The biggest Fed rate hike in 40 years? It could be coming this week.

Desperate times call for desperate measures, and times are certainly getting more desperate. Persistence of high inflation could force the Federal Reserve to resort to the largest increase in a key US interest rate in more than 40 years.

After another U.S. inflation report, economists at brokerage Nomura Securities became first on Wall Street DJIA on Tuesday,
to predict a full percentage point increase in the Fed’s short-term benchmark rate.

“We continue to believe markets are underestimating how entrenched US inflation has become and the magnitude of the response likely to be required from the Fed to dislodge it,” Nomura economists wrote in a note to clients.

The last time the Fed made such a drastic move was in the early 1980s, another period marked by sky-high inflation.

At each of the last two meetings, the Federal Open Market Committee, which sets monetary policy, raised the target rate by 0.75 points.

In August, the consumer price index rose a scant 0.1%, largely due to another big drop in energy prices. And the annual pace of inflation slowed a bit from 8.5% to 8.3%.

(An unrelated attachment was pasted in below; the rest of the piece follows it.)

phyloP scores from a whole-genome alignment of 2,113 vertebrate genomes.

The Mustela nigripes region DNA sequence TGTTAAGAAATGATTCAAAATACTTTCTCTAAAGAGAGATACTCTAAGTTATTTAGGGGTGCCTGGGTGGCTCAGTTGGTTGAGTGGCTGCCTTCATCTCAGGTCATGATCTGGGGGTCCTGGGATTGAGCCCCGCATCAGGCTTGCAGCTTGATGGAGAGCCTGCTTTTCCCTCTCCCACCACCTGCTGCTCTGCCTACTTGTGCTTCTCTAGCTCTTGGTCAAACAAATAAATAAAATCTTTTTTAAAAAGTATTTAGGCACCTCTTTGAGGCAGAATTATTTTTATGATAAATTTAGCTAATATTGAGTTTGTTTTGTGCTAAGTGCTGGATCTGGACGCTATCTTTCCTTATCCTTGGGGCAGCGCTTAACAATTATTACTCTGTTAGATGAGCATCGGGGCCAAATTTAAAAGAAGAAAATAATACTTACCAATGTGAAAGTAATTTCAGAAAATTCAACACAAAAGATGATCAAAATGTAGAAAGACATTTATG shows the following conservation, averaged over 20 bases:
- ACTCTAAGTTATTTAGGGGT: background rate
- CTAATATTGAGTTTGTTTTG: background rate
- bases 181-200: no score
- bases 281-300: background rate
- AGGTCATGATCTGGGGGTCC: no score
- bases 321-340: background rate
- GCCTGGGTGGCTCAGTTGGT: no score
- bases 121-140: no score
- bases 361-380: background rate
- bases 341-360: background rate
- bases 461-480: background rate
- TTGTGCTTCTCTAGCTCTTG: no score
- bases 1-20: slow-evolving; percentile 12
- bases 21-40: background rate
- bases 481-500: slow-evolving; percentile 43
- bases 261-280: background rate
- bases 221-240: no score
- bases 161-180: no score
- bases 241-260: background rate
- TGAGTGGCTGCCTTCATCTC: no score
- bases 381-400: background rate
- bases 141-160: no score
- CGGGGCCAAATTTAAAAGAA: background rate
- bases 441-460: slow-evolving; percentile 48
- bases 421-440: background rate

But that was pretty much all the good news. The cost of almost everything went up last month, including food, rent, clothing, furniture, cars, medical care, and more.

I will see: Fuel costs continue to contribute to rising food costs

The result: Another measure of prices seen by the Fed as a better indicator of future inflation trends rose sharply in August to the highest annual rate in five months.

The so-called core rate of consumer inflation rose to an annual rate of 6.3% in August from 5.9% the previous month, according to data from the Bureau of Labor Statistics.

Backing up the base rate is a call to bolder action, Nomura said. “We believe it is increasingly clear that a more aggressive path of interest rate hikes will be needed to combat increasingly entrenched inflation stemming from an overheated labor market, unsustainably strong wage growth and higher inflation expectations “, the firm’s analysts wrote.

The federal funds rate, the central bank’s short-term rate, now hovers between 2.25% and 2.5%. The cost of most consumer and business loans are tied to this rate.

Nomura predicts the rate will rise to a range of 3.25% to 3.5% at the Fed’s policy meeting this week, and the Fed, in Nomura’s view, will ultimately instance, it will increase this key rate to 4.75% in 2023.

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